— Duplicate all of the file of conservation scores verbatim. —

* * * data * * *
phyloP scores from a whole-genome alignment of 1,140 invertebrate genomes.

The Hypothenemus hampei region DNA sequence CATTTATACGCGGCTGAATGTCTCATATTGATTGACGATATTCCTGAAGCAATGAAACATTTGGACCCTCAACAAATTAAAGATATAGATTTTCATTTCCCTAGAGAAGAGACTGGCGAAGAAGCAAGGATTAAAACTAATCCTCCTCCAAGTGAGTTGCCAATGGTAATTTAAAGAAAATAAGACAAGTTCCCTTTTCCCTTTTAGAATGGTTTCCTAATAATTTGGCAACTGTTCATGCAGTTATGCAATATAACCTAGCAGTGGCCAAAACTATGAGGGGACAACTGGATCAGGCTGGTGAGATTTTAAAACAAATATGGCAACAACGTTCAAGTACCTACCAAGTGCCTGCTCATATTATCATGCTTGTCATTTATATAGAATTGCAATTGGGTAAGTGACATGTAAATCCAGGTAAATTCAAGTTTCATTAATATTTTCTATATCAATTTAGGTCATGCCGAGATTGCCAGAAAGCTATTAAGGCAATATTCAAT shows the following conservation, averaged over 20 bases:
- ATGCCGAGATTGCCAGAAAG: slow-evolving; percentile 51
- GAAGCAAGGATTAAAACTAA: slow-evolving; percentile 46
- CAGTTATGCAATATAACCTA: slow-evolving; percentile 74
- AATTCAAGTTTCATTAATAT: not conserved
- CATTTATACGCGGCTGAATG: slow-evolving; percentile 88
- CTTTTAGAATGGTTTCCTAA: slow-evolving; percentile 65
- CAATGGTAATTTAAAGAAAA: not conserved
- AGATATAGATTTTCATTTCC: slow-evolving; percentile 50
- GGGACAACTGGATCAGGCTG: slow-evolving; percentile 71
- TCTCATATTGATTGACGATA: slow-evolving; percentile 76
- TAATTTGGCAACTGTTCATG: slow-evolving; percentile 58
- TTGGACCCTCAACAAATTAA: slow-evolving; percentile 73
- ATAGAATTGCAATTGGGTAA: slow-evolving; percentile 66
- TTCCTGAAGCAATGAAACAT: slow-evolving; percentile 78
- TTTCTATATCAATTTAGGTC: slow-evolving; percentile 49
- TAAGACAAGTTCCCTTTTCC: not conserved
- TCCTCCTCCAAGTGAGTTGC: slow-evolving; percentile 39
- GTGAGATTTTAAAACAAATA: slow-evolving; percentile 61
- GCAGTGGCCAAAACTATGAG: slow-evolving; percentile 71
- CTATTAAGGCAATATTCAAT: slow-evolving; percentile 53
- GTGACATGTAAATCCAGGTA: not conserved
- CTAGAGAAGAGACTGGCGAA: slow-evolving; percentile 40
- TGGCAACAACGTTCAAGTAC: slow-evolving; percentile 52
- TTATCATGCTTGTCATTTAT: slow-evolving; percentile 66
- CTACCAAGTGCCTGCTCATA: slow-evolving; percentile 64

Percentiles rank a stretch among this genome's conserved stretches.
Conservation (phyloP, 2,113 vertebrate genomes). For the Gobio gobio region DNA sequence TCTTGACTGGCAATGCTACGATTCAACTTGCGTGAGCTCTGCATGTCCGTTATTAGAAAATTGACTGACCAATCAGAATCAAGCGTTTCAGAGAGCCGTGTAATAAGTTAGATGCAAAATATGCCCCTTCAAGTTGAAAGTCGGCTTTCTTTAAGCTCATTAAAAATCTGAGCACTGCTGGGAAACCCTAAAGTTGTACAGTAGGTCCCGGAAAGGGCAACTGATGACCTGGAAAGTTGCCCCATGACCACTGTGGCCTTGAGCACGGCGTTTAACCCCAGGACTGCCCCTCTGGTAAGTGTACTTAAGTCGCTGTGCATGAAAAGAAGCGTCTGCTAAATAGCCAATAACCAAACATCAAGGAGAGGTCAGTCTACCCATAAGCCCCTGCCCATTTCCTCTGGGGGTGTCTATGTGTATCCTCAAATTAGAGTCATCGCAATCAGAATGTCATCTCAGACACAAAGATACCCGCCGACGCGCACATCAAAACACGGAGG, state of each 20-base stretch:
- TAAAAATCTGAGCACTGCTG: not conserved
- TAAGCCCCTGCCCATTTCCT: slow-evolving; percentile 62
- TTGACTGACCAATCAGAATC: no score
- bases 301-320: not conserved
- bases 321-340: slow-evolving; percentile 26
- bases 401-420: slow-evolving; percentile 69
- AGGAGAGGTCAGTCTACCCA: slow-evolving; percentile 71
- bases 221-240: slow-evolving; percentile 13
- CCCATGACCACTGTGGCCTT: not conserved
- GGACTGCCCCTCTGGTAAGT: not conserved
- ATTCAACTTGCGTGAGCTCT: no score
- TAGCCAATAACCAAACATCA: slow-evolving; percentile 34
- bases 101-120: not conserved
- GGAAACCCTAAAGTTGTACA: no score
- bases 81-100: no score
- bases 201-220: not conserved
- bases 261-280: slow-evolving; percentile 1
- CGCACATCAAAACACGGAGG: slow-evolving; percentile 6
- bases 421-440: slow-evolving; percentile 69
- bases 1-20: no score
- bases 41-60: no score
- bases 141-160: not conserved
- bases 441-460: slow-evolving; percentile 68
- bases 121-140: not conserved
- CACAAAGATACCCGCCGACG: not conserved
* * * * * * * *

phyloP scores from a whole-genome alignment of 1,140 invertebrate genomes.

The Hypothenemus hampei region DNA sequence CATTTATACGCGGCTGAATGTCTCATATTGATTGACGATATTCCTGAAGCAATGAAACATTTGGACCCTCAACAAATTAAAGATATAGATTTTCATTTCCCTAGAGAAGAGACTGGCGAAGAAGCAAGGATTAAAACTAATCCTCCTCCAAGTGAGTTGCCAATGGTAATTTAAAGAAAATAAGACAAGTTCCCTTTTCCCTTTTAGAATGGTTTCCTAATAATTTGGCAACTGTTCATGCAGTTATGCAATATAACCTAGCAGTGGCCAAAACTATGAGGGGACAACTGGATCAGGCTGGTGAGATTTTAAAACAAATATGGCAACAACGTTCAAGTACCTACCAAGTGCCTGCTCATATTATCATGCTTGTCATTTATATAGAATTGCAATTGGGTAAGTGACATGTAAATCCAGGTAAATTCAAGTTTCATTAATATTTTCTATATCAATTTAGGTCATGCCGAGATTGCCAGAAAGCTATTAAGGCAATATTCAAT shows the following conservation, averaged over 20 bases:
- ATGCCGAGATTGCCAGAAAG: slow-evolving; percentile 51
- GAAGCAAGGATTAAAACTAA: slow-evolving; percentile 46
- CAGTTATGCAATATAACCTA: slow-evolving; percentile 74
- AATTCAAGTTTCATTAATAT: not conserved
- CATTTATACGCGGCTGAATG: slow-evolving; percentile 88
- CTTTTAGAATGGTTTCCTAA: slow-evolving; percentile 65
- CAATGGTAATTTAAAGAAAA: not conserved
- AGATATAGATTTTCATTTCC: slow-evolving; percentile 50
- GGGACAACTGGATCAGGCTG: slow-evolving; percentile 71
- TCTCATATTGATTGACGATA: slow-evolving; percentile 76
- TAATTTGGCAACTGTTCATG: slow-evolving; percentile 58
- TTGGACCCTCAACAAATTAA: slow-evolving; percentile 73
- ATAGAATTGCAATTGGGTAA: slow-evolving; percentile 66
- TTCCTGAAGCAATGAAACAT: slow-evolving; percentile 78
- TTTCTATATCAATTTAGGTC: slow-evolving; percentile 49
- TAAGACAAGTTCCCTTTTCC: not conserved
- TCCTCCTCCAAGTGAGTTGC: slow-evolving; percentile 39
- GTGAGATTTTAAAACAAATA: slow-evolving; percentile 61
- GCAGTGGCCAAAACTATGAG: slow-evolving; percentile 71
- CTATTAAGGCAATATTCAAT: slow-evolving; percentile 53
- GTGACATGTAAATCCAGGTA: not conserved
- CTAGAGAAGAGACTGGCGAA: slow-evolving; percentile 40
- TGGCAACAACGTTCAAGTAC: slow-evolving; percentile 52
- TTATCATGCTTGTCATTTAT: slow-evolving; percentile 66
- CTACCAAGTGCCTGCTCATA: slow-evolving; percentile 64

Percentiles rank a stretch among this genome's conserved stretches.
Conservation (phyloP, 2,113 vertebrate genomes). For the Gobio gobio region DNA sequence TCTTGACTGGCAATGCTACGATTCAACTTGCGTGAGCTCTGCATGTCCGTTATTAGAAAATTGACTGACCAATCAGAATCAAGCGTTTCAGAGAGCCGTGTAATAAGTTAGATGCAAAATATGCCCCTTCAAGTTGAAAGTCGGCTTTCTTTAAGCTCATTAAAAATCTGAGCACTGCTGGGAAACCCTAAAGTTGTACAGTAGGTCCCGGAAAGGGCAACTGATGACCTGGAAAGTTGCCCCATGACCACTGTGGCCTTGAGCACGGCGTTTAACCCCAGGACTGCCCCTCTGGTAAGTGTACTTAAGTCGCTGTGCATGAAAAGAAGCGTCTGCTAAATAGCCAATAACCAAACATCAAGGAGAGGTCAGTCTACCCATAAGCCCCTGCCCATTTCCTCTGGGGGTGTCTATGTGTATCCTCAAATTAGAGTCATCGCAATCAGAATGTCATCTCAGACACAAAGATACCCGCCGACGCGCACATCAAAACACGGAGG, state of each 20-base stretch:
- TAAAAATCTGAGCACTGCTG: not conserved
- TAAGCCCCTGCCCATTTCCT: slow-evolving; percentile 62
- TTGACTGACCAATCAGAATC: no score
- bases 301-320: not conserved
- bases 321-340: slow-evolving; percentile 26
- bases 401-420: slow-evolving; percentile 69
- AGGAGAGGTCAGTCTACCCA: slow-evolving; percentile 71
- bases 221-240: slow-evolving; percentile 13
- CCCATGACCACTGTGGCCTT: not conserved
- GGACTGCCCCTCTGGTAAGT: not conserved
- ATTCAACTTGCGTGAGCTCT: no score
- TAGCCAATAACCAAACATCA: slow-evolving; percentile 34
- bases 101-120: not conserved
- GGAAACCCTAAAGTTGTACA: no score
- bases 81-100: no score
- bases 201-220: not conserved
- bases 261-280: slow-evolving; percentile 1
- CGCACATCAAAACACGGAGG: slow-evolving; percentile 6
- bases 421-440: slow-evolving; percentile 69
- bases 1-20: no score
- bases 41-60: no score
- bases 141-160: not conserved
- bases 441-460: slow-evolving; percentile 68
- bases 121-140: not conserved
- CACAAAGATACCCGCCGACG: not conserved